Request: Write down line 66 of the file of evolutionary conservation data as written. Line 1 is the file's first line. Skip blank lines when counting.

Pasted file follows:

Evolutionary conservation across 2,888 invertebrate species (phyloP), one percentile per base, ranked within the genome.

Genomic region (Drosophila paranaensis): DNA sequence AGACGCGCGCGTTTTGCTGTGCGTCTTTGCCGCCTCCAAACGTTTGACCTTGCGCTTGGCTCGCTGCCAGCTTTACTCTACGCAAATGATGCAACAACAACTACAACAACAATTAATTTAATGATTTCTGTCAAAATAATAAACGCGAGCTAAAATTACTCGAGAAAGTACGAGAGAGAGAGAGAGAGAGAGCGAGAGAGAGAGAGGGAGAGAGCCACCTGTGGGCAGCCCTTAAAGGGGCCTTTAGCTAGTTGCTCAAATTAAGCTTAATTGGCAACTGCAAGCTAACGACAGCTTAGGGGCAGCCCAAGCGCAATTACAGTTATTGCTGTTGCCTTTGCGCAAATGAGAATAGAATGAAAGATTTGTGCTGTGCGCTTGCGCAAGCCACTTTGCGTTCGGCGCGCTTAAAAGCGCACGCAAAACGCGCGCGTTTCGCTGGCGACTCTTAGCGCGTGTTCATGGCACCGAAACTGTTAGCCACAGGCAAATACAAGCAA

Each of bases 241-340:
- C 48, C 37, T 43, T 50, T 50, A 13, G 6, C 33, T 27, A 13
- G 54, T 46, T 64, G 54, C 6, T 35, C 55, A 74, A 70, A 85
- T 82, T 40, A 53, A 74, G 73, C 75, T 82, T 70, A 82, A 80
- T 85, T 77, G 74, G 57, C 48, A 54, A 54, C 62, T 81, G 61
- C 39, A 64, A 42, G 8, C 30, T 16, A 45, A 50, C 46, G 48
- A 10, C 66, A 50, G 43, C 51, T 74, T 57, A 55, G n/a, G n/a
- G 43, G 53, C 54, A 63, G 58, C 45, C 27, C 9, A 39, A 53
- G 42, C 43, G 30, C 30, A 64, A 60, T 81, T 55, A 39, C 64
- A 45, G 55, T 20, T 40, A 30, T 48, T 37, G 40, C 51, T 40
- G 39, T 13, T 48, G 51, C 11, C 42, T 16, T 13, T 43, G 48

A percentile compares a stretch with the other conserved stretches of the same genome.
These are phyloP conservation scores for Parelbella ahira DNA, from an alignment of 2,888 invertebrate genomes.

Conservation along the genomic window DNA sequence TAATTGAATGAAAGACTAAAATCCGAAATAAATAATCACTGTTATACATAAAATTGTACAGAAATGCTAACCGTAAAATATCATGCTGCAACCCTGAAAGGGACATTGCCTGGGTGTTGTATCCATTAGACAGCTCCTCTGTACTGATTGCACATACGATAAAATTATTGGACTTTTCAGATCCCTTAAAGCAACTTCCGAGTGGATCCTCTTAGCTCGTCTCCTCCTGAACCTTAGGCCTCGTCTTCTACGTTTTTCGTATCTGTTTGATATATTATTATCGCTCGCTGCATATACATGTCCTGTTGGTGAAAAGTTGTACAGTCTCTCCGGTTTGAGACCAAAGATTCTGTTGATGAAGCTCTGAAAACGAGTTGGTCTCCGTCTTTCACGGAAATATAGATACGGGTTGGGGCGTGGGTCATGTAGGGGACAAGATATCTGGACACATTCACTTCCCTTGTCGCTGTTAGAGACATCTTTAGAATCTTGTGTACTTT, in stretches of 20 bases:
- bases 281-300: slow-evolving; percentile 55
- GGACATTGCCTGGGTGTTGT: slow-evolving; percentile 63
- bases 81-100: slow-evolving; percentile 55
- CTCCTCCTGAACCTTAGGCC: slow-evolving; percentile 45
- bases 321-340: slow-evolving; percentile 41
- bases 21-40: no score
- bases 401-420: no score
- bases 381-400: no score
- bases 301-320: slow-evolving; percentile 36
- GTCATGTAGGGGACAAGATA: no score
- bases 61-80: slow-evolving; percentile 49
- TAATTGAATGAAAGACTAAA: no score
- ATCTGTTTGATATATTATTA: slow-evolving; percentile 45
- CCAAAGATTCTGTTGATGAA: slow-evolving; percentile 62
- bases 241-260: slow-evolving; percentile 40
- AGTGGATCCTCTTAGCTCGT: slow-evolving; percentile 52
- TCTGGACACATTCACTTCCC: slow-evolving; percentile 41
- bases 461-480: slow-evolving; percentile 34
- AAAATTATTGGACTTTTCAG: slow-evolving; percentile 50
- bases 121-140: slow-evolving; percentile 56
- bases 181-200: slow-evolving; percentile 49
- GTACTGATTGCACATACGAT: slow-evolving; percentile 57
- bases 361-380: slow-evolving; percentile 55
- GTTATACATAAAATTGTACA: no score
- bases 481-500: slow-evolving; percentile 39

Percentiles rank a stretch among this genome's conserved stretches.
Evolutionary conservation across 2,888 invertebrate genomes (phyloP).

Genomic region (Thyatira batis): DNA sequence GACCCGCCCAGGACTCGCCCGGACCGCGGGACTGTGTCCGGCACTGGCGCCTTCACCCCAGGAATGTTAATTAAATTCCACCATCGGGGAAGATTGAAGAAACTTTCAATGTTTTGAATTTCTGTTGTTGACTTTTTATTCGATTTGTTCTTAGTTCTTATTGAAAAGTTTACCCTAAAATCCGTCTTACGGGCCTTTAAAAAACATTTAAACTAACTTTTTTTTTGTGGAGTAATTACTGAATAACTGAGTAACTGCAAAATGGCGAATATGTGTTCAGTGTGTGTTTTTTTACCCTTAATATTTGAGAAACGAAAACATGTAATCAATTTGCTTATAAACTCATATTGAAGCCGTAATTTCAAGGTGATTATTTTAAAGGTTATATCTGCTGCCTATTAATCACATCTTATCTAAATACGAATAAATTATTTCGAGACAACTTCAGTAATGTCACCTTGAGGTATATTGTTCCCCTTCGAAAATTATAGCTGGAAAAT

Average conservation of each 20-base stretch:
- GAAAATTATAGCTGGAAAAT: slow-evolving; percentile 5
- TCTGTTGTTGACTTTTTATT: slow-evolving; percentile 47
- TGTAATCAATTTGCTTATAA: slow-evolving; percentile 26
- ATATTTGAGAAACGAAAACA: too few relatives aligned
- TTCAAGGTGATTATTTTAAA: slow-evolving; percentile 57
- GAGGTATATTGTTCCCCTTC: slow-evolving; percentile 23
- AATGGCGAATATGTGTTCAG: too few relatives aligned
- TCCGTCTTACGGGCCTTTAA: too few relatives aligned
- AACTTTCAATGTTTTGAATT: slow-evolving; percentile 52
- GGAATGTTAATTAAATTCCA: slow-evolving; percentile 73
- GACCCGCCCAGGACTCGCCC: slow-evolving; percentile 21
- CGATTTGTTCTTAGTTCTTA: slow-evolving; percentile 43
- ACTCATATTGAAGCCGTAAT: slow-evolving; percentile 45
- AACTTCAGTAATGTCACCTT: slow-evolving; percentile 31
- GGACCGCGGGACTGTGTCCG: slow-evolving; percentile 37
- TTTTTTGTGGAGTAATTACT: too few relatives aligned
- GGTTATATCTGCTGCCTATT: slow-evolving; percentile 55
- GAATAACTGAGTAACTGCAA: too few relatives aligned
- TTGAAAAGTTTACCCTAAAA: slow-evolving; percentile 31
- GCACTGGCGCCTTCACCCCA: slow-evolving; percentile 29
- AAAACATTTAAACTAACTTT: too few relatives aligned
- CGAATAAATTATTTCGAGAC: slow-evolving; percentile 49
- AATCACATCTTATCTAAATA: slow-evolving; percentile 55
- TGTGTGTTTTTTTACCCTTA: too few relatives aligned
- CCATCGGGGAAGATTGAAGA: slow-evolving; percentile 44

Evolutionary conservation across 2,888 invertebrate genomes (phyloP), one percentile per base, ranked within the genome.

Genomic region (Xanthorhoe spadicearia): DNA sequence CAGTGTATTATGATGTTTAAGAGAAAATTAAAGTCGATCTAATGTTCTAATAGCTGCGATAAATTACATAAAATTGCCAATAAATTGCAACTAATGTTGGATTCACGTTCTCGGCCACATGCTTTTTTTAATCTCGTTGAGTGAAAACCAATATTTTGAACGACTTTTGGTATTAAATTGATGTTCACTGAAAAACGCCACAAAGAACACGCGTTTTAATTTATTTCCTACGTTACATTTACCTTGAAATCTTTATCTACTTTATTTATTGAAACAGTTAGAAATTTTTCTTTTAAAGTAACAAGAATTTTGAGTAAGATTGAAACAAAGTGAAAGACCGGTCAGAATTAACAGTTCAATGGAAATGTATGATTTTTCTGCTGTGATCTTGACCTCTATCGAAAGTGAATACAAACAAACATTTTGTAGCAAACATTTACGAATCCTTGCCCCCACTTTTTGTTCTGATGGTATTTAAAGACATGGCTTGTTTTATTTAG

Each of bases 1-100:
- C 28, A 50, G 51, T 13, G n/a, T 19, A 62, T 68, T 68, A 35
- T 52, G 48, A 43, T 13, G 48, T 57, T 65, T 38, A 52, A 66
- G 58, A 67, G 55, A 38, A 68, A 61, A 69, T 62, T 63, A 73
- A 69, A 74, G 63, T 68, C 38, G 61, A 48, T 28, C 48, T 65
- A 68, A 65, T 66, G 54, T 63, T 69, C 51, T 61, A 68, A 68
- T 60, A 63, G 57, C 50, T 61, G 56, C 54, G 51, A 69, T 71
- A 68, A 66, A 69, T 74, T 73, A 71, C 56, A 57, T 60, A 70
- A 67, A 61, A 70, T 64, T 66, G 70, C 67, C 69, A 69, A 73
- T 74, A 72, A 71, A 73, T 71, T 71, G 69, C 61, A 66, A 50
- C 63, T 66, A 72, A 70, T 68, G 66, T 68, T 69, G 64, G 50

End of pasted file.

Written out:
- AAAACATTTAAACTAACTTT: too few relatives aligned